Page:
People often use nightlights for the sense of security which having a light on provides, or to relieve fear of the dark, especially in young children. Nightlights are also useful to the general public by revealing the general layout of a room without requiring a major light to be switched on, for avoiding tripping over stairs, obstacles, or pets, or to mark an emergency exit. Exit signs often use tritium in the form of a traser. Homeowners may place nightlights in bathrooms and kitchens to avoid turning on the main light fixture and causing their eyes to adjust to the light.
Some frequent travelers carry small nightlights for temporary installation in their guestroom and bathroom, to avoid tripping or falls in an unfamiliar nighttime environment. Gerontologists have recommended use of nightlights to prevent falls, which can be life-threatening to the elderly. The low cost of nightlights has enabled a proliferation of different decorative designs, some featuring superheros and fantastical designs, while others feature the basic simplicity of a small luminous disc.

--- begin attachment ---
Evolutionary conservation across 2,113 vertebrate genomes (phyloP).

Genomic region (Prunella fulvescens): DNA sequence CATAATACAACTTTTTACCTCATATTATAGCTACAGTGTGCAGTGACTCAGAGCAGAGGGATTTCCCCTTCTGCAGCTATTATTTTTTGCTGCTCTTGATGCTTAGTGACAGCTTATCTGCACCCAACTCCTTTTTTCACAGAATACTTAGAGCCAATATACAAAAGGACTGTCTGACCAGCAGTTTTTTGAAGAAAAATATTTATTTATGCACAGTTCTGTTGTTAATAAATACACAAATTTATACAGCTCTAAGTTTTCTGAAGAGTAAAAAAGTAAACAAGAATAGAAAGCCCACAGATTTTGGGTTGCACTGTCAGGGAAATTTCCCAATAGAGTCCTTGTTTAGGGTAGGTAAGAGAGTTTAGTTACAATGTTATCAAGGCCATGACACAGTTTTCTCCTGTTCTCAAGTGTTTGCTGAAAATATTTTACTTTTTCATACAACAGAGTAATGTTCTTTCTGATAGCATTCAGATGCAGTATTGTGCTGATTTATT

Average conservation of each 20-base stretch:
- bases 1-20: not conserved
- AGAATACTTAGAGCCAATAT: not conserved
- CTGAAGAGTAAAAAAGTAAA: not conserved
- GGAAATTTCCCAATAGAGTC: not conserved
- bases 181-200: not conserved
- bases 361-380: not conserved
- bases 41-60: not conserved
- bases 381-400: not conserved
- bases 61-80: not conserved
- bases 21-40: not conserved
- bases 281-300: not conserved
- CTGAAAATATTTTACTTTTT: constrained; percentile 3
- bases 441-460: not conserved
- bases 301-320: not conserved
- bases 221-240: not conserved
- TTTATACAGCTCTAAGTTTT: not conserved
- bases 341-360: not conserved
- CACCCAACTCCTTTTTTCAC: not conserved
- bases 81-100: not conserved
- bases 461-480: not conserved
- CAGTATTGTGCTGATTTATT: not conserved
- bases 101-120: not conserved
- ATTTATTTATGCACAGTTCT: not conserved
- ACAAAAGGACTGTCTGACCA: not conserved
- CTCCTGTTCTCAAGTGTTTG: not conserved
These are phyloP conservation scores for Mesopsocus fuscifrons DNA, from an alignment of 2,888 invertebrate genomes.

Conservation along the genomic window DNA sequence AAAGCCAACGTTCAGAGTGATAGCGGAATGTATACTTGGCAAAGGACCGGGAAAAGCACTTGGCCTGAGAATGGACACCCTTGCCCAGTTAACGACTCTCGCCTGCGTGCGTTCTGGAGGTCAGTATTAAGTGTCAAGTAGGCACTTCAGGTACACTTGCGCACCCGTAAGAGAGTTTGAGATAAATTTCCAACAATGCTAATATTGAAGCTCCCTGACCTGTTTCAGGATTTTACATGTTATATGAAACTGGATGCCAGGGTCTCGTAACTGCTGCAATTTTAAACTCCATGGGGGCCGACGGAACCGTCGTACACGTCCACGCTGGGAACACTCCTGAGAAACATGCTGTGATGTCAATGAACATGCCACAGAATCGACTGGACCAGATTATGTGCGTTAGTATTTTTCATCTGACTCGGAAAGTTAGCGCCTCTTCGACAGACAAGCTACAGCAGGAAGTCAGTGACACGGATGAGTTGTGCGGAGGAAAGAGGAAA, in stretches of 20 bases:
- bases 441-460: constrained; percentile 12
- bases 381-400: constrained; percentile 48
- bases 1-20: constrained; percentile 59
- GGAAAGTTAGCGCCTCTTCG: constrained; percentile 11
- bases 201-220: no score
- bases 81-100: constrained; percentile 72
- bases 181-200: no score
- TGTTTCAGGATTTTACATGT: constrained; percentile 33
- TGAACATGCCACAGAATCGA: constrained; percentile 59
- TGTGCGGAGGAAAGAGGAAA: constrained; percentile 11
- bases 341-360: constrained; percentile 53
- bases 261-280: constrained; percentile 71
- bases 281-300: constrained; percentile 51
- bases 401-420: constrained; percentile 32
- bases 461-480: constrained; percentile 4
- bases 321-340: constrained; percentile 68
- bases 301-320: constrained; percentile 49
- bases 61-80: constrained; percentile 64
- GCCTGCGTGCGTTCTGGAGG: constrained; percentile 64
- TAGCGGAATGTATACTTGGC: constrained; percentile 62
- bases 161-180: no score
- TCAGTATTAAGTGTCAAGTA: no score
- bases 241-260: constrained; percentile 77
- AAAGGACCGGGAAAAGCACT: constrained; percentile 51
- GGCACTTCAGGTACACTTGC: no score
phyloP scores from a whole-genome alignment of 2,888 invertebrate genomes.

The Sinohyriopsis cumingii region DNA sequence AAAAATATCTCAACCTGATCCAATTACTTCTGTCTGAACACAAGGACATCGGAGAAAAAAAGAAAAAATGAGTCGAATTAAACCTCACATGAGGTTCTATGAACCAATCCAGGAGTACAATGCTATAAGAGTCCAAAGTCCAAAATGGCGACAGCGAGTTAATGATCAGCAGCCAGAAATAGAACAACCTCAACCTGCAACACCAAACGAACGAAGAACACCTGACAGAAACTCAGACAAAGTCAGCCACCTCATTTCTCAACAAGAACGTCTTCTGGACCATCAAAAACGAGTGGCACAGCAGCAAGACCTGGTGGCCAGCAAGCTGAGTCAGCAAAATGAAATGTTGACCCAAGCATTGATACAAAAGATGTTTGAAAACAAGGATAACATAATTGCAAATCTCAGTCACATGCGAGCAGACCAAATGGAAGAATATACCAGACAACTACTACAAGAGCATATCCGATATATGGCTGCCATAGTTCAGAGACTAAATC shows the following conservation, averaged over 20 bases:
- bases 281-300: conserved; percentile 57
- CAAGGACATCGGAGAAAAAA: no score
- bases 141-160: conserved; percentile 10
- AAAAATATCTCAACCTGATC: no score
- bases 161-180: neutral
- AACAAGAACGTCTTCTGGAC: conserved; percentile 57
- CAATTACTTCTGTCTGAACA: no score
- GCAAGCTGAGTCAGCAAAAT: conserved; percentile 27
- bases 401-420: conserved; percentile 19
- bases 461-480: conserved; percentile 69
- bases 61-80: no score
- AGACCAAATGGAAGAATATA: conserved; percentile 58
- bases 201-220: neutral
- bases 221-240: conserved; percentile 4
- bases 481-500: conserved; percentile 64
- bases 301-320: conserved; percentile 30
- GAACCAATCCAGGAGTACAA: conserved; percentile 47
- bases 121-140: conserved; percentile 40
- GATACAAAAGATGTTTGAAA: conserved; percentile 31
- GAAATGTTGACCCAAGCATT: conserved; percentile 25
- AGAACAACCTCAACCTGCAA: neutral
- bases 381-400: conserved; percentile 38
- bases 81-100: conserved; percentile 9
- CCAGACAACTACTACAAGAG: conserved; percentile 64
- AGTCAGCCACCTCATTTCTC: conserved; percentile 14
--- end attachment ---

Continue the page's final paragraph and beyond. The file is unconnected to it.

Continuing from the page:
Early electrical nightlights used small incandescent lamps or small neon lamps to provide light, and were much safer than small candles using an open flame. The neon versions consumed very little energy and had a long life, but had a tendency to flicker on and off (reminiscent of a candle), which some users liked and others found annoying. In the 1960s, small nightlights appeared that featured a low-powerelectroluminescent panel emitting soft green or blue light; similar lights are still available today.
Some nightlights include a photocell, which enables them to switch off when the ambient light is sufficiently bright. Other designs also feature a built-in passive infrared sensor to detect motion, and only switch on when somebody is passing by in the dark. With the availability of low-cost LED, many different variants have become available, featuring different colors, sometimes changing automatically or in a user-controllable way.